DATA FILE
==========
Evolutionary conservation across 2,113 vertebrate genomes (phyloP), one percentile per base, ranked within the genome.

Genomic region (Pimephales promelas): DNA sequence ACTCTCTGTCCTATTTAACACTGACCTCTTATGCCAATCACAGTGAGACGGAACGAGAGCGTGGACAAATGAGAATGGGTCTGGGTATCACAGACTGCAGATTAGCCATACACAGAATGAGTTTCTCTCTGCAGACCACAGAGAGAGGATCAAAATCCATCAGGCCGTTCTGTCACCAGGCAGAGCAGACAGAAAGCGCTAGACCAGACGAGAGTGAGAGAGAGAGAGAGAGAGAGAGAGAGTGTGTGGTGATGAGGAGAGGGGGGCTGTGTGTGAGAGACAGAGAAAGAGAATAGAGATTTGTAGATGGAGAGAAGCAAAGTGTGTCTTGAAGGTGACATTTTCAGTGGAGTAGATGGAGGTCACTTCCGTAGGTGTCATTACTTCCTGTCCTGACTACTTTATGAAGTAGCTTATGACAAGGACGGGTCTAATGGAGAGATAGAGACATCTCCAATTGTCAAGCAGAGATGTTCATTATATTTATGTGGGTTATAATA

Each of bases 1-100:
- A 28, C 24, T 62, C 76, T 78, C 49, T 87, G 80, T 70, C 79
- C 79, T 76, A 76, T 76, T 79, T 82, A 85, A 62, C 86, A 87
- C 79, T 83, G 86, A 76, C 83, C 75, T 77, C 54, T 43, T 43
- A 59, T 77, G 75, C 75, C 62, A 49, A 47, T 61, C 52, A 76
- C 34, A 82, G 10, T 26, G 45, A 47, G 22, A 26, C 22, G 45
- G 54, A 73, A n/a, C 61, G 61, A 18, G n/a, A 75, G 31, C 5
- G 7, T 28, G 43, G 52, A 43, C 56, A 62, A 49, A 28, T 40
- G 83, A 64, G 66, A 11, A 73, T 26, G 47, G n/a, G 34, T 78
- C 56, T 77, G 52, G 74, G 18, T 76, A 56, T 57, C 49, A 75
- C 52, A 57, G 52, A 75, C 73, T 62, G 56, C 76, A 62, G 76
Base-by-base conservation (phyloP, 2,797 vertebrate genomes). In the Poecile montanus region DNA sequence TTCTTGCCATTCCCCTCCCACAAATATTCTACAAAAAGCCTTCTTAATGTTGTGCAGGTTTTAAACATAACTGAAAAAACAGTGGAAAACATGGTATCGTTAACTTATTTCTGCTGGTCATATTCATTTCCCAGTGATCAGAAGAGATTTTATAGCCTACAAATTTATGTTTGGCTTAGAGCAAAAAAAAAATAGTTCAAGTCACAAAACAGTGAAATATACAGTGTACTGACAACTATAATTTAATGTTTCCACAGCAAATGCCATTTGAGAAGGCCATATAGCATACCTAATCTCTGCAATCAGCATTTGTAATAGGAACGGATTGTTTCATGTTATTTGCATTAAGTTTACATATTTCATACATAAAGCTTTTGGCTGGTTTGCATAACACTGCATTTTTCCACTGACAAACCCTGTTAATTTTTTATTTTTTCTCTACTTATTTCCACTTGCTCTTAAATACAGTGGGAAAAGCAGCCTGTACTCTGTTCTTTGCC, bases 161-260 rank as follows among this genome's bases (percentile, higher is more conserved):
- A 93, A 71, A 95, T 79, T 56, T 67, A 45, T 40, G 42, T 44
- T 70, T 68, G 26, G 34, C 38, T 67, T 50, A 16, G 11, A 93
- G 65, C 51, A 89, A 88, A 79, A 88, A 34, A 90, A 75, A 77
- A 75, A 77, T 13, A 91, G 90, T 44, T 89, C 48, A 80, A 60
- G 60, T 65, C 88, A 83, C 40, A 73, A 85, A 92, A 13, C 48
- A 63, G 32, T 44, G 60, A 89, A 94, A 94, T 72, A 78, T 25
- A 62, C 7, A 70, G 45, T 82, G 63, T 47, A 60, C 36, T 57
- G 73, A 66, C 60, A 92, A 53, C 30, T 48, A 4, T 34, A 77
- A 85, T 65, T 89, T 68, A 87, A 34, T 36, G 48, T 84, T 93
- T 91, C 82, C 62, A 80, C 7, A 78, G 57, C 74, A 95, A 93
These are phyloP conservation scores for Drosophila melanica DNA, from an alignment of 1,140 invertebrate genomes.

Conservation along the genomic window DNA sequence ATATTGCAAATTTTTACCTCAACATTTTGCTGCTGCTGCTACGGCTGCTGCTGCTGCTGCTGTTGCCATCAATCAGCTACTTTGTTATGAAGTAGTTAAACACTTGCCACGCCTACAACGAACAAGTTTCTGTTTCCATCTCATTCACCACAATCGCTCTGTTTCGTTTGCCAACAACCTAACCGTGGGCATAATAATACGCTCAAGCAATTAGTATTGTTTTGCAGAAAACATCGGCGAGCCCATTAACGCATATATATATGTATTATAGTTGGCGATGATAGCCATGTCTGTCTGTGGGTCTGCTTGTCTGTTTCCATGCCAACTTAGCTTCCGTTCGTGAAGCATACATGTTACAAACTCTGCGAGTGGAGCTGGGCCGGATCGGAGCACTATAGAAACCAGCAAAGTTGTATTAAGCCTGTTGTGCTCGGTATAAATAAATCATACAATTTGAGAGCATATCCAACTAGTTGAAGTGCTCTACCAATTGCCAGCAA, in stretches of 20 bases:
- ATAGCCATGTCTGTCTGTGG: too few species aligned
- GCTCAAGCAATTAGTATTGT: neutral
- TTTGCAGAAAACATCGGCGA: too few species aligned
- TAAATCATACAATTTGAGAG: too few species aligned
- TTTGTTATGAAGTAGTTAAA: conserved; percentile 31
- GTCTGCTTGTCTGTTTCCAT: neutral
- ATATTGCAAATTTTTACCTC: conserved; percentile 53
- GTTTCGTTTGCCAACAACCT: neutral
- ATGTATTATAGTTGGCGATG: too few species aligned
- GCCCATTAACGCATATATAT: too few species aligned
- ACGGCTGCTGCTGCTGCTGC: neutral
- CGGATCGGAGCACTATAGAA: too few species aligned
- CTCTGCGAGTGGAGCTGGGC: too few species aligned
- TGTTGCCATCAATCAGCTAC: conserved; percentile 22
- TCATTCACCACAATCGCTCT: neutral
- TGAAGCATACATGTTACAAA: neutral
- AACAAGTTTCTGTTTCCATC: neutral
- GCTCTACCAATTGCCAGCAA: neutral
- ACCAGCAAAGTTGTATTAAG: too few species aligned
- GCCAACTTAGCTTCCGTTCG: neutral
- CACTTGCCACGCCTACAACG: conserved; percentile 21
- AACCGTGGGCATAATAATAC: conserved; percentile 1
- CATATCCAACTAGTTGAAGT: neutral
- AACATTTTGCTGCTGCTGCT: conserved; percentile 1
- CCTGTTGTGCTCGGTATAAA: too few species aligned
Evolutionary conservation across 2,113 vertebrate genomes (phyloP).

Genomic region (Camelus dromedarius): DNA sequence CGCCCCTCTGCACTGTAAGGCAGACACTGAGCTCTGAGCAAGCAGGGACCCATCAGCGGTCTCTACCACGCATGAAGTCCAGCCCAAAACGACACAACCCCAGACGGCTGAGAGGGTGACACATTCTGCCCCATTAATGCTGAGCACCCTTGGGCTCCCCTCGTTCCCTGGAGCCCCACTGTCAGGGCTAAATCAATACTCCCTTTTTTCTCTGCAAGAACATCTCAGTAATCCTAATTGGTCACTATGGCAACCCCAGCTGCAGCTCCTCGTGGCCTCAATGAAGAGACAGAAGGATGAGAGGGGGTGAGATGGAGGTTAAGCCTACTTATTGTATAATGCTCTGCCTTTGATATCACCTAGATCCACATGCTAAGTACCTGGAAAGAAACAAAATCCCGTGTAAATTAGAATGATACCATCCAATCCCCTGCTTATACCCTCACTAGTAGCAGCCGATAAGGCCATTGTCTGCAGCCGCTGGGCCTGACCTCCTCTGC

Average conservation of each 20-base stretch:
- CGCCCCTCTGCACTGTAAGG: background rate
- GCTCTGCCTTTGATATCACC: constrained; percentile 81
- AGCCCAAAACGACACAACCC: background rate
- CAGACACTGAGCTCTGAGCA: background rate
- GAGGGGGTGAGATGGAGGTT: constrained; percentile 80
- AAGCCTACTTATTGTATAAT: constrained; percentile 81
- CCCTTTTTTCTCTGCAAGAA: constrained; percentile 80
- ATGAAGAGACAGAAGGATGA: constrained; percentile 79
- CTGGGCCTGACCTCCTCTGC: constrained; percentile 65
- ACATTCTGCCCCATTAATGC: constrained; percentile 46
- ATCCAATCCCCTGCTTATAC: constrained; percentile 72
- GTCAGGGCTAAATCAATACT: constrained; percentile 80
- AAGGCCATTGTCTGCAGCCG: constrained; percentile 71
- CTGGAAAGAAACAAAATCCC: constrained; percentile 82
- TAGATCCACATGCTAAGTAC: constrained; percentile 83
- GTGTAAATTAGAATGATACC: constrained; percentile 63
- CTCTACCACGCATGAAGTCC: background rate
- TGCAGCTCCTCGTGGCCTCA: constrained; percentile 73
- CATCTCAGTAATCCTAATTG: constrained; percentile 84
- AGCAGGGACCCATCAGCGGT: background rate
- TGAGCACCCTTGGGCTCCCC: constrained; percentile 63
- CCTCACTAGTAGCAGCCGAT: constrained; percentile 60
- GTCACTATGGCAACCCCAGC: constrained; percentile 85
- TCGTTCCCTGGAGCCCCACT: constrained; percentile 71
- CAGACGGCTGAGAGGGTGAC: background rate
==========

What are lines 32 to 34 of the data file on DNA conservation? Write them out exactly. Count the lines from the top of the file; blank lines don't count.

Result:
- GTCTGCTTGTCTGTTTCCAT: neutral
- ATATTGCAAATTTTTACCTC: conserved; percentile 53
- GTTTCGTTTGCCAACAACCT: neutral